New collaboration features coming to iPadOS and macOS

New collaboration features coming to iPadOS and macOS

At WWDC 2022, Apple’s Craig Federighi introduced a new form of collaboration that is integrated directly into Messages and Facetime. It lets you easily work with a number of other users in an original document. This integration is built right into the share sheet and works with a number of apps.

Everybody in

According to Federighi, collaboration usually starts in Messages. If you’re working on an off-site adventure plan, you might have different people that all want to work on the same document. In the past, when you shared a document, you were sharing a copy and everyone would have their own work. Now, with collaboration, you can share the original document with the group and they can all work together on it. This group functionality works in Files, Keynote, Numbers, Pages, Notes, Reminders, and Safari. Apple will also allow third-party applications to take advantage too. Notifications of changes being made are sent to the top of Messages so you can keep track of what’s happening.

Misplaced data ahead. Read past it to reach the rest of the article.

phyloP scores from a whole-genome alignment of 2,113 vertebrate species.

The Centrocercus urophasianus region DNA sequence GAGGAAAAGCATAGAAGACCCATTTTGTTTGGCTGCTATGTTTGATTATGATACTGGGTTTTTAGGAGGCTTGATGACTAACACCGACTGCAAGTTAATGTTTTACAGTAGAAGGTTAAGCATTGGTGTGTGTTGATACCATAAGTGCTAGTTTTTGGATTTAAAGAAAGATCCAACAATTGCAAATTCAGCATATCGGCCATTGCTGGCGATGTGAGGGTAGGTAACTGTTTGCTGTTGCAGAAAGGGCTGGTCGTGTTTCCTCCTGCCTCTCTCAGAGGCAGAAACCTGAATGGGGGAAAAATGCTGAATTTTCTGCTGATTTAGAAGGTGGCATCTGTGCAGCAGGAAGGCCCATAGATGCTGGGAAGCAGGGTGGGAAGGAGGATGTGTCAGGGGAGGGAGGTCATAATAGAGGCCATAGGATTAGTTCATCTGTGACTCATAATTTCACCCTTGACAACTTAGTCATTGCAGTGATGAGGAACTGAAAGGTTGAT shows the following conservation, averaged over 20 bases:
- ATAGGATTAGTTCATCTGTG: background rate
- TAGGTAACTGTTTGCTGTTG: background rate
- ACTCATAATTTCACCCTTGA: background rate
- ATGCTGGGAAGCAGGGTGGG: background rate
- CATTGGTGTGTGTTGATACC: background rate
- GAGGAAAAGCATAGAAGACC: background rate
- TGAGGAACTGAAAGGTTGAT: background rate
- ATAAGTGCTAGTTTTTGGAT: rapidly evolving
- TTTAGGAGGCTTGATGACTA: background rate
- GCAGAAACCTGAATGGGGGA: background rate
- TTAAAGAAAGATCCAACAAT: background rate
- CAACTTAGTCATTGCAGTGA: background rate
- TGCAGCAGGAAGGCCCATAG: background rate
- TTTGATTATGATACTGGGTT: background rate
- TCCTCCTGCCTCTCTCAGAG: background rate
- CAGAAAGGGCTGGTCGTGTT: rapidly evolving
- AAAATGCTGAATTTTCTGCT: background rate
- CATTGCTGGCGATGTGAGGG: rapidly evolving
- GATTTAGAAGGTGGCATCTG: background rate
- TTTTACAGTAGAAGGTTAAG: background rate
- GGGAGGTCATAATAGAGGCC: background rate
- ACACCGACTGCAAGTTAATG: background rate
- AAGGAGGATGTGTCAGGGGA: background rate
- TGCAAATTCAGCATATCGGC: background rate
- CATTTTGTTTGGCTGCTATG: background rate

In Safari, you can share a tab group, so people can all look at the tabs at the same time. Plus, you can see in real-time who is looking at what tab or who is making additions to documents. As new tabs are added, they automatically sync with the entire group.

Sharing is caring

Collaboration can be kicked off through Facetime or Messages as part of the share sheet. When you open a document’s share sheet during an active Facetime call, you’ll get the option to Collaborate.

Apple also offered a sneak preview of a new app called Freeform, which is basically a collaborative whiteboard. It offers the versatility of the tools offered in Notes, but all collaborators can use them. The drawing space can be expanded as needed by scrolling around, and you can use pinch-to-zoom to zero in on areas for more detail. The new app is coming later this year.

About author

Adam Doud
Adam Doud

Adam had been writing in the tech space for nearly a decade. When not hosting the Benefit of the Doud podcast, he can be found cycling, geocaching, or generally just being outside. He loves getting his hands on as many gadgets to try out as possible. He's reviewed phones, laptops, tablets, and smart home tech for various publications.

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